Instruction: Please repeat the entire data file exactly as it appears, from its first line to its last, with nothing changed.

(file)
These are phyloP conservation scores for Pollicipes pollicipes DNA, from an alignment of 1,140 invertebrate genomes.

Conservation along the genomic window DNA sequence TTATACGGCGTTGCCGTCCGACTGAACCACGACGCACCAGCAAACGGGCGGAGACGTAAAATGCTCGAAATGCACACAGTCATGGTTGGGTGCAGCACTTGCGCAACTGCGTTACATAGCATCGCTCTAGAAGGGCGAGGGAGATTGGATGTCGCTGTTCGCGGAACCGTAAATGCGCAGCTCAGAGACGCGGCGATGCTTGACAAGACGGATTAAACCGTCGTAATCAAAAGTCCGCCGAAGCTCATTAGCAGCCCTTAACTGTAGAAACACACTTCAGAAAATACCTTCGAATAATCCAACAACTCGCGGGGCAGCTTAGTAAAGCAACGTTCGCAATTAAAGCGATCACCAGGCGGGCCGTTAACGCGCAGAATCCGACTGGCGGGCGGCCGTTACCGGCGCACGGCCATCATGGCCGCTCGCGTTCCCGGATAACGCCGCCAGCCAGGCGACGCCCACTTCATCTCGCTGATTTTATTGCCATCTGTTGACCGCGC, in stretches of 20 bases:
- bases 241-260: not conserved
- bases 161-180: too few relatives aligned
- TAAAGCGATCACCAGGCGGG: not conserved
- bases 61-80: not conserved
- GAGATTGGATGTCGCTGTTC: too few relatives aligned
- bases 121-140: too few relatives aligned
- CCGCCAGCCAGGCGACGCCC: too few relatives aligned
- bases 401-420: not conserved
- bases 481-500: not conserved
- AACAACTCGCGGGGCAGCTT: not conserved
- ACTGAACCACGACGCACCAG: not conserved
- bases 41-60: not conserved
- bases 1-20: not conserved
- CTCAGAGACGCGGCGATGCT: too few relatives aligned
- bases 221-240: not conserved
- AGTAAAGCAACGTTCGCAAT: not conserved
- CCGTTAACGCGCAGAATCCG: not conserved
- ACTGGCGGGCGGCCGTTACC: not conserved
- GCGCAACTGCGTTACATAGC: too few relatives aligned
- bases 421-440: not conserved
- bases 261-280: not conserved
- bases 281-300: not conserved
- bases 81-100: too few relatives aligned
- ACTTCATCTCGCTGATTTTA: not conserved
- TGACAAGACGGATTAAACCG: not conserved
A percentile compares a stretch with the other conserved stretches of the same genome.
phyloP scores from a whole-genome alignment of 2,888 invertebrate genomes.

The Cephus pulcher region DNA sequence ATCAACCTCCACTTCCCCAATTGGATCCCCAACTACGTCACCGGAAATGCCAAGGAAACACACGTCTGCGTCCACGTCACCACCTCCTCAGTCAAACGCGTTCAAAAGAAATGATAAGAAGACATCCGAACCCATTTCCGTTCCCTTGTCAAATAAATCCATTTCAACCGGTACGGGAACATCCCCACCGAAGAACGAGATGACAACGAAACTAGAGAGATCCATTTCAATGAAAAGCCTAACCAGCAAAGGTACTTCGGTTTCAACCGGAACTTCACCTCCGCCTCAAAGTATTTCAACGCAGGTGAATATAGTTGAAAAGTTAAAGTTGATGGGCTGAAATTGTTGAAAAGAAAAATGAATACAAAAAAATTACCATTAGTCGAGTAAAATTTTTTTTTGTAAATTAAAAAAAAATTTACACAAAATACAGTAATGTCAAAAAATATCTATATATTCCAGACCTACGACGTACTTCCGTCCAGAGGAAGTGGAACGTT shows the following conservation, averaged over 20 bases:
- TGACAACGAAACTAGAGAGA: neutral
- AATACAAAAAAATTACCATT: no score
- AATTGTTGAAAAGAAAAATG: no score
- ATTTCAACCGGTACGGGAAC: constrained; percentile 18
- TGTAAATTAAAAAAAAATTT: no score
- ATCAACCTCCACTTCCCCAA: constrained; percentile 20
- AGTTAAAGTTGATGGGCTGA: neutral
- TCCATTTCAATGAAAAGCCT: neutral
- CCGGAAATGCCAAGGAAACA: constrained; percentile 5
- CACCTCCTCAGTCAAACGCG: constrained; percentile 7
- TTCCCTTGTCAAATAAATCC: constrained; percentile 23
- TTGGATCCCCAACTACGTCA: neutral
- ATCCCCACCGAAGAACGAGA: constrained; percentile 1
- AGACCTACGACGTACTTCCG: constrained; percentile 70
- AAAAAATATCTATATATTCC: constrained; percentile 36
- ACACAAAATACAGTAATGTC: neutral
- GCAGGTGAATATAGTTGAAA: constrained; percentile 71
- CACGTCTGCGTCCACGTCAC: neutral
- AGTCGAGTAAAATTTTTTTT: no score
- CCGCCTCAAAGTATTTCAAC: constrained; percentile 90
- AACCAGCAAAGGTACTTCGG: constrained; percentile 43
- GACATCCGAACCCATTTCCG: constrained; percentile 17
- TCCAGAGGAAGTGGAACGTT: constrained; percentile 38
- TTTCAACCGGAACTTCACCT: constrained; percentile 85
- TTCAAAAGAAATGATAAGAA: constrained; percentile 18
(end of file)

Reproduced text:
These are phyloP conservation scores for Pollicipes pollicipes DNA, from an alignment of 1,140 invertebrate genomes.

Conservation along the genomic window DNA sequence TTATACGGCGTTGCCGTCCGACTGAACCACGACGCACCAGCAAACGGGCGGAGACGTAAAATGCTCGAAATGCACACAGTCATGGTTGGGTGCAGCACTTGCGCAACTGCGTTACATAGCATCGCTCTAGAAGGGCGAGGGAGATTGGATGTCGCTGTTCGCGGAACCGTAAATGCGCAGCTCAGAGACGCGGCGATGCTTGACAAGACGGATTAAACCGTCGTAATCAAAAGTCCGCCGAAGCTCATTAGCAGCCCTTAACTGTAGAAACACACTTCAGAAAATACCTTCGAATAATCCAACAACTCGCGGGGCAGCTTAGTAAAGCAACGTTCGCAATTAAAGCGATCACCAGGCGGGCCGTTAACGCGCAGAATCCGACTGGCGGGCGGCCGTTACCGGCGCACGGCCATCATGGCCGCTCGCGTTCCCGGATAACGCCGCCAGCCAGGCGACGCCCACTTCATCTCGCTGATTTTATTGCCATCTGTTGACCGCGC, in stretches of 20 bases:
- bases 241-260: not conserved
- bases 161-180: too few relatives aligned
- TAAAGCGATCACCAGGCGGG: not conserved
- bases 61-80: not conserved
- GAGATTGGATGTCGCTGTTC: too few relatives aligned
- bases 121-140: too few relatives aligned
- CCGCCAGCCAGGCGACGCCC: too few relatives aligned
- bases 401-420: not conserved
- bases 481-500: not conserved
- AACAACTCGCGGGGCAGCTT: not conserved
- ACTGAACCACGACGCACCAG: not conserved
- bases 41-60: not conserved
- bases 1-20: not conserved
- CTCAGAGACGCGGCGATGCT: too few relatives aligned
- bases 221-240: not conserved
- AGTAAAGCAACGTTCGCAAT: not conserved
- CCGTTAACGCGCAGAATCCG: not conserved
- ACTGGCGGGCGGCCGTTACC: not conserved
- GCGCAACTGCGTTACATAGC: too few relatives aligned
- bases 421-440: not conserved
- bases 261-280: not conserved
- bases 281-300: not conserved
- bases 81-100: too few relatives aligned
- ACTTCATCTCGCTGATTTTA: not conserved
- TGACAAGACGGATTAAACCG: not conserved
A percentile compares a stretch with the other conserved stretches of the same genome.
phyloP scores from a whole-genome alignment of 2,888 invertebrate genomes.

The Cephus pulcher region DNA sequence ATCAACCTCCACTTCCCCAATTGGATCCCCAACTACGTCACCGGAAATGCCAAGGAAACACACGTCTGCGTCCACGTCACCACCTCCTCAGTCAAACGCGTTCAAAAGAAATGATAAGAAGACATCCGAACCCATTTCCGTTCCCTTGTCAAATAAATCCATTTCAACCGGTACGGGAACATCCCCACCGAAGAACGAGATGACAACGAAACTAGAGAGATCCATTTCAATGAAAAGCCTAACCAGCAAAGGTACTTCGGTTTCAACCGGAACTTCACCTCCGCCTCAAAGTATTTCAACGCAGGTGAATATAGTTGAAAAGTTAAAGTTGATGGGCTGAAATTGTTGAAAAGAAAAATGAATACAAAAAAATTACCATTAGTCGAGTAAAATTTTTTTTTGTAAATTAAAAAAAAATTTACACAAAATACAGTAATGTCAAAAAATATCTATATATTCCAGACCTACGACGTACTTCCGTCCAGAGGAAGTGGAACGTT shows the following conservation, averaged over 20 bases:
- TGACAACGAAACTAGAGAGA: neutral
- AATACAAAAAAATTACCATT: no score
- AATTGTTGAAAAGAAAAATG: no score
- ATTTCAACCGGTACGGGAAC: constrained; percentile 18
- TGTAAATTAAAAAAAAATTT: no score
- ATCAACCTCCACTTCCCCAA: constrained; percentile 20
- AGTTAAAGTTGATGGGCTGA: neutral
- TCCATTTCAATGAAAAGCCT: neutral
- CCGGAAATGCCAAGGAAACA: constrained; percentile 5
- CACCTCCTCAGTCAAACGCG: constrained; percentile 7
- TTCCCTTGTCAAATAAATCC: constrained; percentile 23
- TTGGATCCCCAACTACGTCA: neutral
- ATCCCCACCGAAGAACGAGA: constrained; percentile 1
- AGACCTACGACGTACTTCCG: constrained; percentile 70
- AAAAAATATCTATATATTCC: constrained; percentile 36
- ACACAAAATACAGTAATGTC: neutral
- GCAGGTGAATATAGTTGAAA: constrained; percentile 71
- CACGTCTGCGTCCACGTCAC: neutral
- AGTCGAGTAAAATTTTTTTT: no score
- CCGCCTCAAAGTATTTCAAC: constrained; percentile 90
- AACCAGCAAAGGTACTTCGG: constrained; percentile 43
- GACATCCGAACCCATTTCCG: constrained; percentile 17
- TCCAGAGGAAGTGGAACGTT: constrained; percentile 38
- TTTCAACCGGAACTTCACCT: constrained; percentile 85
- TTCAAAAGAAATGATAAGAA: constrained; percentile 18